“Anyone who cares for the environment can become a part of the Nishorgo Network,” Iffat Nawaz, Communication Specialist of Nishorgo Network, says.

As the old adage goes, actions speak louder than words. Providing scope for a united front, Nishorgo Network has implemented various schemes to not only nurture the bio-diversity of the areas they are working in but ensure that their activities do not deprive the people dependent on the natural resources of their source of income.

“Of all the ticket sales to enter various forest reserves, such as Lawachara, 50 percent goes to support the community dependent on the forest,” Iffat Nawaz informs.

She also adds how 20 lakh was raised just via ticket sales in Lawachara alone. Furthermore, two eco-cottages, the Nishorgo Eco Cottage and Litchiari Cottage, both usually fully booked, reinvest 10 percent of all profits made back to a fund designed to protect the forest and its community.

As a side note to the success, the Litchiari Cottage was the brain child of one Shaheed Ul Haq of Srimongol, who set up the cottage based on the success of Nishorgo's own cottage. Using personal loan, savings and fund IPAC's help, Shaheed Ul Haq set up the cottage.

This is just one example of USAID's attempt to help entrepreneurs as part of their Alternate Income Generation, who in turn pay back a portion of the profits made to the co-management community fund.

Furthermore, 250 trained eco-guides, help show the people around these ecologically vulnerable areas. Working nationally, these guides can act up to 1000 taka daily and this is another creation of an occupational opportunity which keeps the locals off the forests.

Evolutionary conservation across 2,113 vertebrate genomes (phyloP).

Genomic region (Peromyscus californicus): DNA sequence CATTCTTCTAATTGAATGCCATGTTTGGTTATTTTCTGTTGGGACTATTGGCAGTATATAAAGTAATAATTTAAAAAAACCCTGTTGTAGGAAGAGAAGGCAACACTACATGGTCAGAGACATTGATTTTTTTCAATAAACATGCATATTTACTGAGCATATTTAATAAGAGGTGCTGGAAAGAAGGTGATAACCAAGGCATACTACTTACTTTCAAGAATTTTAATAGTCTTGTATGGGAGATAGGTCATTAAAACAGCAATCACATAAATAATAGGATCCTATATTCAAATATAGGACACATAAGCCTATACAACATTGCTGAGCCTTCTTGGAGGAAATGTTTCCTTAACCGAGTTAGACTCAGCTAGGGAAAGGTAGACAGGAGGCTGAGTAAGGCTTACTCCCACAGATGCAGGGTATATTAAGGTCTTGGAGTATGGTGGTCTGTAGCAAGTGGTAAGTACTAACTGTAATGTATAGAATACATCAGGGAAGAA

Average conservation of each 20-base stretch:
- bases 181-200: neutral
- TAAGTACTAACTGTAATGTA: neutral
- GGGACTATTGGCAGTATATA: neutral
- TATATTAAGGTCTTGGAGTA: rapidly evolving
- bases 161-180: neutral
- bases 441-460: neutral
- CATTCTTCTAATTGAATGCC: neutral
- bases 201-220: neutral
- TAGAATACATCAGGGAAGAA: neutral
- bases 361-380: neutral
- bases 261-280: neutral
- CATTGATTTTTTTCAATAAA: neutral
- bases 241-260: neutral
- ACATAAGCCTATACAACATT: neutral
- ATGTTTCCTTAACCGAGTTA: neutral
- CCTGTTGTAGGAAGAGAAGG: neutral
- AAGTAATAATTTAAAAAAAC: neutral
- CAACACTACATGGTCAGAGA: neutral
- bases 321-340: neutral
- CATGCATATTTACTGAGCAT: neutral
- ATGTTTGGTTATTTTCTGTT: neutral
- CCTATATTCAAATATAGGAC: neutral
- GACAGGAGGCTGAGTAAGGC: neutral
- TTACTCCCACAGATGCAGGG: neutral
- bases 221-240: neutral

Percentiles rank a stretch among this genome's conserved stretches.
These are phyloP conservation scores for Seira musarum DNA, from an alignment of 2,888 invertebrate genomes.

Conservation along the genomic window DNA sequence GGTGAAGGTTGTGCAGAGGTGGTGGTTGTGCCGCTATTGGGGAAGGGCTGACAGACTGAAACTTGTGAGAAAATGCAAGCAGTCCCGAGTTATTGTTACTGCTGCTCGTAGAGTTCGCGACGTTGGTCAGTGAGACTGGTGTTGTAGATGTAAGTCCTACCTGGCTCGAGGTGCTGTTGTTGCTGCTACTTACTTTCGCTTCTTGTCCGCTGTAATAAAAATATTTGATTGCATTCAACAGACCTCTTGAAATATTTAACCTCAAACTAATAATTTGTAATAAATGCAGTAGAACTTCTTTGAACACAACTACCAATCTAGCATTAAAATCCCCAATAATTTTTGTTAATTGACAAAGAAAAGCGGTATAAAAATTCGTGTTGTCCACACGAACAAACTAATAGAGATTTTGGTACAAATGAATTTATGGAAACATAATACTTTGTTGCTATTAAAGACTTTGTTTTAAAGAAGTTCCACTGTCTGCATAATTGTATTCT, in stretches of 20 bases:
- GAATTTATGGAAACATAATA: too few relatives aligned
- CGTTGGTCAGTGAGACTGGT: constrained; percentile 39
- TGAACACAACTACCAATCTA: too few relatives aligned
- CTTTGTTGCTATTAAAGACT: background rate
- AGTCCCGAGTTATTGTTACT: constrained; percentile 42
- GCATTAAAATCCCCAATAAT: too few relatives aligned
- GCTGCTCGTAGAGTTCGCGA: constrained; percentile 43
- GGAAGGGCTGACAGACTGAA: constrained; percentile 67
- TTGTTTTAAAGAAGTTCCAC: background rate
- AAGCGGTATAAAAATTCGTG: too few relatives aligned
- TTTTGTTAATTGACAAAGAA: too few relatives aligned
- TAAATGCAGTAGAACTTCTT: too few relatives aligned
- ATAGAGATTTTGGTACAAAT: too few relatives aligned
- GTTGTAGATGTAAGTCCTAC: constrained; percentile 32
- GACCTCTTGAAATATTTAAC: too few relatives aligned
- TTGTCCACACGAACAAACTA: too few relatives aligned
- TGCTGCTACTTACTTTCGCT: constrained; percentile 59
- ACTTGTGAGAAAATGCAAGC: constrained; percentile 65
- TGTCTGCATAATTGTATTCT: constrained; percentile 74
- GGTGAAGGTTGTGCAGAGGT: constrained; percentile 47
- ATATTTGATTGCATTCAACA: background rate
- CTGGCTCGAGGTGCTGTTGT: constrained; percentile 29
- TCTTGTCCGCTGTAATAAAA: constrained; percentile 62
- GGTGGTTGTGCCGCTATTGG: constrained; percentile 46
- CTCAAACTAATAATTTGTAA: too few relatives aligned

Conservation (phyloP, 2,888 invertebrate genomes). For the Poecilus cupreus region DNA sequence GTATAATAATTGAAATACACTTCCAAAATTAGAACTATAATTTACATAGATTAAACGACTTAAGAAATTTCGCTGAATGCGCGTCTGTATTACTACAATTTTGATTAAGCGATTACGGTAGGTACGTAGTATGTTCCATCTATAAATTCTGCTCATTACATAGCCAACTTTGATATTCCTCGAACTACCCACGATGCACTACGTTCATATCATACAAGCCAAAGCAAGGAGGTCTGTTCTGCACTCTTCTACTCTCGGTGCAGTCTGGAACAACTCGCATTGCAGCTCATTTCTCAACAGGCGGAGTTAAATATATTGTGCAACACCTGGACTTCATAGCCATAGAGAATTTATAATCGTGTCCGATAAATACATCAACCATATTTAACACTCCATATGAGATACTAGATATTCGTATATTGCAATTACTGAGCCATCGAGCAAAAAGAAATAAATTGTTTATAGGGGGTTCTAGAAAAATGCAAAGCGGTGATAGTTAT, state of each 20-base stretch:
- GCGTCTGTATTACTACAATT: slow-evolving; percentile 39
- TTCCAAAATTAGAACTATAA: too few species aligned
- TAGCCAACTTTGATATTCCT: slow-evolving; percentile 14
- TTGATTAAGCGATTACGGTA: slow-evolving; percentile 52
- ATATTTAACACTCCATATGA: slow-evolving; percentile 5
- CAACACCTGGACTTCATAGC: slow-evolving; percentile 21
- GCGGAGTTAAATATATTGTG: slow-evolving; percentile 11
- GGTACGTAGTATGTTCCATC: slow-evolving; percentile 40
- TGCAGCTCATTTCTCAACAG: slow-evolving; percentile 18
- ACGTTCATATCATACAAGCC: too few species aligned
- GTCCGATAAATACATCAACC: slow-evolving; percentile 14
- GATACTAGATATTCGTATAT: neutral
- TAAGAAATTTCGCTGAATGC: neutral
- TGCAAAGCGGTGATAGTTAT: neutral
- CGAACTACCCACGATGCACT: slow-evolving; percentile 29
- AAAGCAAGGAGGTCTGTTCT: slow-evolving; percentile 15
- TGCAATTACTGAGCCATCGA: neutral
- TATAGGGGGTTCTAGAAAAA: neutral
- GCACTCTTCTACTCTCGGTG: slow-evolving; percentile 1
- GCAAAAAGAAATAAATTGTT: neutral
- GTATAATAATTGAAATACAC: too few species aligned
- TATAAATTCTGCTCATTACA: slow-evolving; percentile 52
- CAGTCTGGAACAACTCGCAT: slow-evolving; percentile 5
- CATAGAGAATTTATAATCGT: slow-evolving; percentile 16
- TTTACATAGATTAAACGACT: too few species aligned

Nishorgo Network has also received much support from Wildlife Trust, Wildlife Conservation, Guide Tourist, Bangladesh Bird and IUCN. The Department of Fisheries, Department of Environment and Forest Department have also been supportive of the project and are now slowly becoming more interested in its thorough implementation.

“There is a lot to see apart from the scenery, such as the many migratory birds that Bangladesh's wetlands (Beels) attract.” Iffat informs. “However, littering can trap and kill these vulnerable birds while many are also captured,” she adds.

Nishorgo Network, keeping this in mind, provides patrols for the forests along with the forest guards already there. Unfortunately, without a change in the overall mindset of people, a greener future continues to look bleak.

“The private sector needs to step up and take part in conservation of our natural resources as part of their CSR programmes,” Iffat proposes.

She also urges the youth to be more involved. Iffat concludes by pointing out the main point of segregation between the much trumpeted eco-tourism and the needed responsible tourism. “There still lies one glaring difference between eco-tourism and responsible tourism. You can buy the former but you can only learn to adhere by the latter.”

By Osama Rahman
Photos by Sayam U Chowdhury